Democratic campaign consultant Steve Marchand ran a spoof website last year in a way that violated disclosure requirements in the state's political advertising law, according to the New Hampshire Attorney General's Office, which this month issued a sternly worded warning letter.
Marchand won't face further action from the AG's office for his communications on that website because a 1995 Supreme Court precedent narrowly protects anonymous political speech when expressed by an individual; however, other components of the complaint remain under review, according to the Oct. 6 letter.
Investigators concluded that Marchand bore responsibility for Preserve-Portsmouth.com, which was based largely on information from the unhyphenated PreservePortsmouth.com, a website by a nonpartisan group that had endorsed 2021 city council candidates.
Marchand's site kept the overall aesthetic of the original, but it included a modified endorsement section with references to former President Donald Trump, according to the AG's letter.
"While the evidence suggests that you alone created the website content, you coordinated with others to extend the visibility of the site and also requested their thoughts on the content and effectiveness of the site," Deputy General Counsel Myles Matteson wrote in the letter to Marchand.
The AG's office didn't establish that Marchand coordinated with others to create the site, even if he coordinated with others to promote it after its launch, according to the letter.
The letter warned Marchand to avoid future violations and noted that coordinating with others could render his communications ineligible for the exception that protects anonymous political speech by individuals.
The AG's office released a copy of the letter to Granite Memo on Wednesday. The letter was earlier reported by Damien Fisher for NHJournal on Tuesday and by Jeff McMenemy for Portsmouth Herald on Wednesday.
Marchand did not immediately respond Wednesday to Granite Memo's requests for comment. Nor did he respond to earlier requests from NHJournal and Portsmouth Herald.
Marchand, who served as Portsmouth mayor from 2006 to 2008, ran for governor in 2016 and 2018 but was defeated in the Democratic primary both times. Marchand was a senior adviser for Andrew Yang's campaign ahead of the 2020 presidential primary, and he's served as principal at SRM Consulting, according to his LinkedIn profile. He's also listed as treasurer of Move the Goalposts PAC, which is supporting progressive candidates in the 2022 election.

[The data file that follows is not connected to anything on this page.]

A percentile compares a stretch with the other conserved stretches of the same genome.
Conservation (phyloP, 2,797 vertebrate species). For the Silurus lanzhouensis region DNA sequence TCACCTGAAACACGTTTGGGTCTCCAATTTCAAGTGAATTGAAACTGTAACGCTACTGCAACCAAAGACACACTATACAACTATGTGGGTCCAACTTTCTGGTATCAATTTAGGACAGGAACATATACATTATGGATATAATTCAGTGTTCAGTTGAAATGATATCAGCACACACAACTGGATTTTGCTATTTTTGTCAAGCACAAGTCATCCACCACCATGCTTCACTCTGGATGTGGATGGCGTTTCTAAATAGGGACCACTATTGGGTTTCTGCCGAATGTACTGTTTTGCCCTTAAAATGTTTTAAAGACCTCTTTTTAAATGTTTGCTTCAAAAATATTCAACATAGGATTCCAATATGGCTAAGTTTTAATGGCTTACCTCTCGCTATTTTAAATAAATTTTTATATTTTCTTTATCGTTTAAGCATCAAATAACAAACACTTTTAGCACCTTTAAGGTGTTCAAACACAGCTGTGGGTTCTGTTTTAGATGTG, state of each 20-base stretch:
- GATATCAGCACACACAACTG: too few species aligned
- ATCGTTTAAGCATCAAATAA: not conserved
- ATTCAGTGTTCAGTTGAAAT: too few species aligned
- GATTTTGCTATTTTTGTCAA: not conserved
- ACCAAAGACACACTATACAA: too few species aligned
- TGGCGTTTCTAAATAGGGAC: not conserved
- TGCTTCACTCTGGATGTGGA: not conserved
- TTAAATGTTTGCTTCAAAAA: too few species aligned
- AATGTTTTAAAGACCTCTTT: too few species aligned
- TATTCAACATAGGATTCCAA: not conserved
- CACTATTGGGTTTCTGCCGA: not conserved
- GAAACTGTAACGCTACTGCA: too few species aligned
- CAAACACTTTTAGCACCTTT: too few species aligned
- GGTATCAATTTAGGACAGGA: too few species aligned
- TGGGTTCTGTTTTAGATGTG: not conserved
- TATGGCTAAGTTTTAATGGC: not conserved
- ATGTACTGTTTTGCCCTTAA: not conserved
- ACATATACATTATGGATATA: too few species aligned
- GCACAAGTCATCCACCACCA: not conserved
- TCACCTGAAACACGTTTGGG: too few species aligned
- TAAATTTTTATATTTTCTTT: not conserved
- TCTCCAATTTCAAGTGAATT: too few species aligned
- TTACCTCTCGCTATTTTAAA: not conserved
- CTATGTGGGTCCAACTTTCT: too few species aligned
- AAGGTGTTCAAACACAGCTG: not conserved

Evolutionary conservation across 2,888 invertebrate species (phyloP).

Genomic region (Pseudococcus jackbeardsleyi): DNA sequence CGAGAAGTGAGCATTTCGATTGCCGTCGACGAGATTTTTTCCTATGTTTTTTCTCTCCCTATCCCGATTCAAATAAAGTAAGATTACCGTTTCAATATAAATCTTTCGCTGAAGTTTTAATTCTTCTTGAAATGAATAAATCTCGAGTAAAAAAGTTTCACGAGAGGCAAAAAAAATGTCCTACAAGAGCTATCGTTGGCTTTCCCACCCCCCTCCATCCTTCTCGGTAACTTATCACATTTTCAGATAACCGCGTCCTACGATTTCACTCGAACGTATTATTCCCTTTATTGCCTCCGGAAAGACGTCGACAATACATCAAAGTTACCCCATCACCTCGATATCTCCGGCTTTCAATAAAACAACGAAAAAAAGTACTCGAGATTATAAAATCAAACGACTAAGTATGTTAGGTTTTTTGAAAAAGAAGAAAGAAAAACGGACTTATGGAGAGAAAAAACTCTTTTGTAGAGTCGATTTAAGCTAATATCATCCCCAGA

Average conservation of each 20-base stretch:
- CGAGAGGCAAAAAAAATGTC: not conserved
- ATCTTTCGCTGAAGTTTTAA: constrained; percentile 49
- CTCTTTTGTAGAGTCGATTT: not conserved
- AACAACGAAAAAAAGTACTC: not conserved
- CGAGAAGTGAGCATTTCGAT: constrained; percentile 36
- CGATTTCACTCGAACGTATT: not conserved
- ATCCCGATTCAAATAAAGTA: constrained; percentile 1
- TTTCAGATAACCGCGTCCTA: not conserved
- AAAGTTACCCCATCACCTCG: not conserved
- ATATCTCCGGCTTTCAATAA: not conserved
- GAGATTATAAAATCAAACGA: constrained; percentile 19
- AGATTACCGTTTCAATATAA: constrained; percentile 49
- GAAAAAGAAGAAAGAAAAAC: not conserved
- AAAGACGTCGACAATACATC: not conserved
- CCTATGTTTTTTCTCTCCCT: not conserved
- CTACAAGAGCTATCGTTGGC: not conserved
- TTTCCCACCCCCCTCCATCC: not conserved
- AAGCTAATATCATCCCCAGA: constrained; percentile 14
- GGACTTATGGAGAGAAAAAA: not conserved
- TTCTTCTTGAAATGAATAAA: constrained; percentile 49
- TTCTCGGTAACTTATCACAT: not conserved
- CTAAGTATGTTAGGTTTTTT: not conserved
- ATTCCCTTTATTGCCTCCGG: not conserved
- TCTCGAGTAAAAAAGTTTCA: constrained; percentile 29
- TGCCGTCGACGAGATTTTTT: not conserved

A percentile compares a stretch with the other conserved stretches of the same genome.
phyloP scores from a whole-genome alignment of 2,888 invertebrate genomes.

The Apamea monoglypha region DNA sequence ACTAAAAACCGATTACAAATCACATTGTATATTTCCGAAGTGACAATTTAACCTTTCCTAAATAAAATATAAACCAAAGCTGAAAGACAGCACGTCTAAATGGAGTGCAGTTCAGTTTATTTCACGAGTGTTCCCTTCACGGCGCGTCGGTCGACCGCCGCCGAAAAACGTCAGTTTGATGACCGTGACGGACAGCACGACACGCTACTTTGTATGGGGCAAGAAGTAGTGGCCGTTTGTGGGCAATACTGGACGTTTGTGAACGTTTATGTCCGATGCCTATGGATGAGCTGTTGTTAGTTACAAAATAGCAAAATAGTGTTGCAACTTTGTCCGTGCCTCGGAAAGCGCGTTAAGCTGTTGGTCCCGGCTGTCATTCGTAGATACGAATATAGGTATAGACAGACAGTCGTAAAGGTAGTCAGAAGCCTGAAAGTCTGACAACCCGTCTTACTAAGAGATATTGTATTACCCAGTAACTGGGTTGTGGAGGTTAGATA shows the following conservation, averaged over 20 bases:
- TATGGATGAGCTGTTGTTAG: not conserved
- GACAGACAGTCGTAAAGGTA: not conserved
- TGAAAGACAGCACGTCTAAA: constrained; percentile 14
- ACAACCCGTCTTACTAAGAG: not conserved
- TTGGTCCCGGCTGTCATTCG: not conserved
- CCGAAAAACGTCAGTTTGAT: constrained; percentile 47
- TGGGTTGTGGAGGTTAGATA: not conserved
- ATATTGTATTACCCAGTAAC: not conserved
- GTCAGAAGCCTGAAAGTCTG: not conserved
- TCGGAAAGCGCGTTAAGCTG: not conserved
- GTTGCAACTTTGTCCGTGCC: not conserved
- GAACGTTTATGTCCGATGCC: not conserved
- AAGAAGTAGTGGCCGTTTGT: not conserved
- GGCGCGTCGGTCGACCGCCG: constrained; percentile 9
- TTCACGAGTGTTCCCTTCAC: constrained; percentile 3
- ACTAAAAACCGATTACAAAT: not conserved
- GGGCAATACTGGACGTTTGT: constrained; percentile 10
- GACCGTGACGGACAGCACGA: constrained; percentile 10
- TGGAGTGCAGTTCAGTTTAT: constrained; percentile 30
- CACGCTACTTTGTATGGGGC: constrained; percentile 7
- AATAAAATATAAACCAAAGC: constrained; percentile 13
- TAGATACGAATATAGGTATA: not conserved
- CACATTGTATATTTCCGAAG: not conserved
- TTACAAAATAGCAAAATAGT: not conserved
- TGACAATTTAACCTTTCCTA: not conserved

Matteson's letter went on to explain that the NH AG's office takes the disclosure requirements so seriously because information "can be weaponized" to achieve political ends.
"A core tenet of New Hampshire's disclosure laws—but by no means unique to the state—is that transparency in political communications is essential to accountability," Matteson wrote. "While the First Amendment protects the rights of the speaker to communicate most content, the corresponding transparency obligation that applies in many circumstances related to political speech protects the recipients of such communications, such as the general public, from being misled as to who is doing the speaking. Recipients may then judge for themselves how compelling any particular communication is when the transparency obligation connects the communication with a speaker. This transparency protects our democratic processes."
... transparency in political communications ... protects our democratic processes.
The letter notes that the U.S. Department of Justice includes failure to provide identification information in its list of "dirty tricks" used to impact elections, especially in the final days before voting.
Marchand's correspondence and admissions make clear that he published the website with the intention of influencing the Portsmouth City Council election, the letter states.
The complaint that prompted the AG's investigation was filed in December by former Portsmouth Mayor Rick Becksted and three other incumbents who lost their 2021 reelection bids: Peter Whelan, Paige Trace and Esther Kennedy.
Those four plus former Councilor Petra Huda (who didn't join in filing the complaint) formed a voting bloc that Portsmouth residents came to call the "Becksted 5," as McMenemy explained in his Portsmouth Herald report.
In addition to their concerns about Preserve-Portsmouth.com, the complainants also raised questions about BeckstedFive.com, anonymous flyers and robo-text messages sent to Portsmouth residents in December, according to the AG's letter. The text messages included links to a video critical of the complainants.
Marchand told investigators he wasn't involved with or responsible for BeckstedFive.com or any robo-text messaging efforts, according to the letter. He said he was behind another site called BeckstedFiveTaxpayersZero.com.
The letter describes Marchand's correspondence with other people apparently in relation to Preserve-Portsmouth.com, but it doesn't specify who those people are.
According to Fisher's NHJournal report, current Portsmouth Mayor Deaglan McEachern said he didn't have any interaction with Marchand in his campaign, and state and local Democrats issued a statement last year condemning the campaign against the city councilors.